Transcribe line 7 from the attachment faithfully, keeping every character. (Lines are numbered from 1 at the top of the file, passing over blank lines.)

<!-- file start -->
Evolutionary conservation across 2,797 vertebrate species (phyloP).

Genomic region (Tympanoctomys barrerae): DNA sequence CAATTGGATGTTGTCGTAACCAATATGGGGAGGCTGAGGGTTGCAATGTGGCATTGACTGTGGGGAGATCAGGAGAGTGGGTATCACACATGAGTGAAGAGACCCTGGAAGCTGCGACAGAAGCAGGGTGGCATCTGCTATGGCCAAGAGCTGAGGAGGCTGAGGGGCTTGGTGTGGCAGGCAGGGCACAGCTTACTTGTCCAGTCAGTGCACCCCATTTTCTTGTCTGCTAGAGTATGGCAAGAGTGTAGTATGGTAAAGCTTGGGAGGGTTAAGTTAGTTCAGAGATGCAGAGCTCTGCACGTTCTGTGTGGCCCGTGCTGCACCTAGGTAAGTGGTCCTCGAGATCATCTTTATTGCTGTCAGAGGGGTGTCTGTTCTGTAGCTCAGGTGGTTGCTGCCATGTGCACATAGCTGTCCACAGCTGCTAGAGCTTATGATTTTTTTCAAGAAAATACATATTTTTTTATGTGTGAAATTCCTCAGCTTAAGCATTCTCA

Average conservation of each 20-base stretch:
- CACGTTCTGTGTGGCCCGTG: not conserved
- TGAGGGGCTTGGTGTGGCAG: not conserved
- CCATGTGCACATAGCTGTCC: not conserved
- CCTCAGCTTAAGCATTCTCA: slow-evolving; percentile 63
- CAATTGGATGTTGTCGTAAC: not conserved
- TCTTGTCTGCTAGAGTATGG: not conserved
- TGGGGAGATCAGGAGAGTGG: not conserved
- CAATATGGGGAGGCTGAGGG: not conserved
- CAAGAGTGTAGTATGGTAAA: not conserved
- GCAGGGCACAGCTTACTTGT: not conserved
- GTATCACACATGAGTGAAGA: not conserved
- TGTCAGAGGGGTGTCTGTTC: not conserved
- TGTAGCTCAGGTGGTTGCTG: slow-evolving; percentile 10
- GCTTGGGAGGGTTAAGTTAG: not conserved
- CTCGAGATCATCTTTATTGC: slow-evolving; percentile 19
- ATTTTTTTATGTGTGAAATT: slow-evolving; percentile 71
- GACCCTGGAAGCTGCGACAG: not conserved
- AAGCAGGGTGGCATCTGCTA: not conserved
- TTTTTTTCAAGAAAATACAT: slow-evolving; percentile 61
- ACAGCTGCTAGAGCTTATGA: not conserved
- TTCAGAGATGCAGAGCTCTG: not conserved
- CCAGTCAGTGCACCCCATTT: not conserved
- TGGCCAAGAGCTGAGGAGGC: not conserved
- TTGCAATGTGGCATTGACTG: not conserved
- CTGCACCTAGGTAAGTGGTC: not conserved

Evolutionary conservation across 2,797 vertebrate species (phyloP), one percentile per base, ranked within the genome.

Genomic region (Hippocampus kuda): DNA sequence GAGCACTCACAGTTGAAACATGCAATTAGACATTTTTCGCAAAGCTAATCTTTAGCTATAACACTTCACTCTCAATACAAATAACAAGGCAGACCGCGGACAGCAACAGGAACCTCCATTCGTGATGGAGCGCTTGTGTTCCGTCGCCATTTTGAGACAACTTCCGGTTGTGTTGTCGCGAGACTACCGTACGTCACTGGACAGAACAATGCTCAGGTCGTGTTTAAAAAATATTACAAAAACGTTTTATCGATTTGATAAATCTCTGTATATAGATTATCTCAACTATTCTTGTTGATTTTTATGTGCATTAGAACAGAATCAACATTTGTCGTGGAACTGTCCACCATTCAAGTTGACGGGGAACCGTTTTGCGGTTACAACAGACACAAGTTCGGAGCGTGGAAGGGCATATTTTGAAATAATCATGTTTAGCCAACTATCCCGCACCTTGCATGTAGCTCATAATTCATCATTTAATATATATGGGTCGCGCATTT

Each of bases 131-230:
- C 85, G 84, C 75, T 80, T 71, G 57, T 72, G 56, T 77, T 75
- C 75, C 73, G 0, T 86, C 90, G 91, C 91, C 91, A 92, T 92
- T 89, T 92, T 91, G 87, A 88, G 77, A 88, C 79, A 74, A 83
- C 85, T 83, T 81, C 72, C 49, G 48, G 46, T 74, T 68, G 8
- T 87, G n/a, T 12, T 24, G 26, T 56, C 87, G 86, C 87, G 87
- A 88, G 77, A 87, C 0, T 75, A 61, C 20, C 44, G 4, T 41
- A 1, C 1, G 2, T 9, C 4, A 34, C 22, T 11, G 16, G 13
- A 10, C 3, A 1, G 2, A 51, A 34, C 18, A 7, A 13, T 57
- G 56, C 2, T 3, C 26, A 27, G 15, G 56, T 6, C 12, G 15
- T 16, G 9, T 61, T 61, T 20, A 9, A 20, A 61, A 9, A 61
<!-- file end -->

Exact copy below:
- CCTCAGCTTAAGCATTCTCA: slow-evolving; percentile 63